The Tommy





John Masefield, the English writer, says, St. George did not go out

against the dragon like that divine calm youth in Carpaccio's picture,

nor like that divine calm man in Donatello's statue. He went out, I

think, after some taste of defeat knowing that it was going to be bad,

and that the dragon would breathe fire, and that very likely his spear

would break, and that he wouldn't see his children again, and people

would call him a fool. He went out, I think, as the battalions of our

men went out, a little trembling and a little sick and not knowing much

about it, except that it had to be done, and then stood up to the

dragon in the mud of that far land and waited for him to come on.



[Illustration: Saint George and the Dragon, painted by V. Carpaccio in

1516, Venice; S. Giorgio Maggiore. The background, as in most medieval

paintings, gives scenes that explain further the legend depicted.]



But as soon as the British Tommy had reached the dragon's lair, he

became the British player in a great championship game of the nations.

He was the British sportsman, hunting big game; for in matters of life

or death, he is always the player or the sportsman. That it was a

hideous dragon breathing out poison gas and fire and destroying

Christian maidens, made the sport all the more interesting and worth

while. Philip Gibbs says of the English Tommy:--



They take great risks sometimes as a kind of sport, as Arctic

explorers or big game hunters will face danger and endure great bodily

suffering for their own sake. Those men are natural soldiers. There

are some even who like war, though very few. But most of them would

jeer at any kind of pity for them, because they do not pity themselves,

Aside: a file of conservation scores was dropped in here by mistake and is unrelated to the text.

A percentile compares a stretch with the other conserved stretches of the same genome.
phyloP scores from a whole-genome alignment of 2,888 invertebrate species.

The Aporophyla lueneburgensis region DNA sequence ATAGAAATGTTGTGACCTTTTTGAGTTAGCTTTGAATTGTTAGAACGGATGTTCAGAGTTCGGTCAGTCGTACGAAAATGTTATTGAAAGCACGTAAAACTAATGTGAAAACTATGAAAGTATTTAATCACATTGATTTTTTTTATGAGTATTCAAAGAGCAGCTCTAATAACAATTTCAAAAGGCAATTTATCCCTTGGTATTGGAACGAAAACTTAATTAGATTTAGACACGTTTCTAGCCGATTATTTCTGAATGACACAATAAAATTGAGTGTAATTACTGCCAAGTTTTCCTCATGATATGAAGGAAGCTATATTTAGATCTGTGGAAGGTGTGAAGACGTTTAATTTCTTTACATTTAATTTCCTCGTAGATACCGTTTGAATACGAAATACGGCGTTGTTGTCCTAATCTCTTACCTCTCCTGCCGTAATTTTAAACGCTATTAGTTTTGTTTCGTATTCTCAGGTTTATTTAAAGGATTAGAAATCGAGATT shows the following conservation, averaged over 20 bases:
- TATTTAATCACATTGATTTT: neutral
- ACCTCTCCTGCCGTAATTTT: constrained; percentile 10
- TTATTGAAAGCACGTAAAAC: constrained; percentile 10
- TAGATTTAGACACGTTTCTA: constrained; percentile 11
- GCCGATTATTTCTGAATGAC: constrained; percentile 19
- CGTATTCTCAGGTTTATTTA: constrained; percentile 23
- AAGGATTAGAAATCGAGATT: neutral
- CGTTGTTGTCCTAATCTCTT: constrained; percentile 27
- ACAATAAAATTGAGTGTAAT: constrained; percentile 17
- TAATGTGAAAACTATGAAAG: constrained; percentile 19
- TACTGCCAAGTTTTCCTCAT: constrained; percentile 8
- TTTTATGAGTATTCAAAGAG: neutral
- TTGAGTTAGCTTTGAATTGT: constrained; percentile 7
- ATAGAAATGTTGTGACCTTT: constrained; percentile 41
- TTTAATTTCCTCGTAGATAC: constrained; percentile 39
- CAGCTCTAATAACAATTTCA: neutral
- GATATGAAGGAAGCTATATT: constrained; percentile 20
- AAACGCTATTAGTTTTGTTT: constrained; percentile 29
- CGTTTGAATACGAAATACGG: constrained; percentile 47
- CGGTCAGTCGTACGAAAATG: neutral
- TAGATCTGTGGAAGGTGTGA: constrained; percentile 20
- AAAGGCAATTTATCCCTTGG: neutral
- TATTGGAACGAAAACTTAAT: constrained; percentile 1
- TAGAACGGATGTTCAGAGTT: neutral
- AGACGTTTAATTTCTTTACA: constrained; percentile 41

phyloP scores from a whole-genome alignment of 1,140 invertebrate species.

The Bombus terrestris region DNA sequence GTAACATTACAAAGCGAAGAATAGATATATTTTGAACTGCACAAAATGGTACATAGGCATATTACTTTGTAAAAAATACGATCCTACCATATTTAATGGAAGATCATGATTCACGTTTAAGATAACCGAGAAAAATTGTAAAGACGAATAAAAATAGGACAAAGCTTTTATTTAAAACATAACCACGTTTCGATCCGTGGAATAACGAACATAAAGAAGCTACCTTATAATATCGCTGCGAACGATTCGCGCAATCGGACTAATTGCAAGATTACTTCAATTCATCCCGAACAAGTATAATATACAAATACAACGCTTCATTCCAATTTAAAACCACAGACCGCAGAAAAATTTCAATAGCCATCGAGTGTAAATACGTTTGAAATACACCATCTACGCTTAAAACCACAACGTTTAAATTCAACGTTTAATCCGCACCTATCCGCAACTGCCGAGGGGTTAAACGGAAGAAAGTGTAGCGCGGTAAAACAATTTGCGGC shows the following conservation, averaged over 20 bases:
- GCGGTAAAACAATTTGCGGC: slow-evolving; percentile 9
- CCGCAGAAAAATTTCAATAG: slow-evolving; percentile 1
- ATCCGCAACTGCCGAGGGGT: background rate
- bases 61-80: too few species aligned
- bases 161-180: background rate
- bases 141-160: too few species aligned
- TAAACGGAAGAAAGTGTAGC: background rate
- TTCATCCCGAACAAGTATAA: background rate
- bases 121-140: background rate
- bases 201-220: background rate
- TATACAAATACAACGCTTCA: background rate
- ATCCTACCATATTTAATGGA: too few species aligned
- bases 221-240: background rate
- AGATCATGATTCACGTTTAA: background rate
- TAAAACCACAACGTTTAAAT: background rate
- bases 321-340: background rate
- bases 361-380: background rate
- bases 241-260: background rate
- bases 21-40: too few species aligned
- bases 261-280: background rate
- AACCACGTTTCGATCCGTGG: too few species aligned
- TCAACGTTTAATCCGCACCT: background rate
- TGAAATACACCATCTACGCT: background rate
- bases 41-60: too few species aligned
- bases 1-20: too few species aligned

except in most dreadful moments which they put away from their minds if

they escape. They scorn pity, yet they hate worse still, with a most

deadly hatred, all the talk about 'our cheerful men.' For they know

that, however cheerful they may be, it is not because of a jolly life

or lack of fear. They loathe shell-fire and machine-gun fire. They

know what it is 'to have the wind up.' They have seen what a

battlefield looks like before it has been cleared of its dead. It is

not for non-combatants to call them 'cheerful'; because non-combatants

do not understand and never will, not from now until the ending of the

world. 'Not so much of your cheerfulness,' they say, and 'Cut it out

about the brave boys in the trenches.' So it is difficult to describe

them, or to give any idea of what goes on in their minds, for they

belong to another world than the world of peace that we knew, and there

is no code which can decipher their secret, nor any means of

self-expression on their lips.



The Tommy dislikes to show emotion or to brag or to be praised when he

is present. To outsiders and to soldiers of other nations sent to help

him, he likes to make the duties and the dangers seem as disagreeable,

as horrible, and as inevitable as he possibly can, but when he has

discharged a particularly tiresome and obnoxious duty himself or has

met without flinching a terrible danger, he declares his act was

nothing.



The poilu and the Tommy are vastly different. The Frenchman works

himself up into a fanatical state of enthusiasm, and in a wild burst of

excitement dashes into the fray. The Englishman finishes his

cigarette, exchanges a joke with his 'bunkie' and coolly goes 'over the

top.' Both are wonderful fighters with the profoundest admiration for

each other.



The Tommy wants his tea and the officers like to carry their canes and

swagger sticks with them over the top into battle. A brave,

unpretending man, who likes his own ways and wishes to be allowed to

follow them and who is willing to fight and die that others also may be

free--such is the English Tommy. With him it is all a part of the

game, the game of war, and the greatest game of all, the game of life.

He must play his part and play it well.





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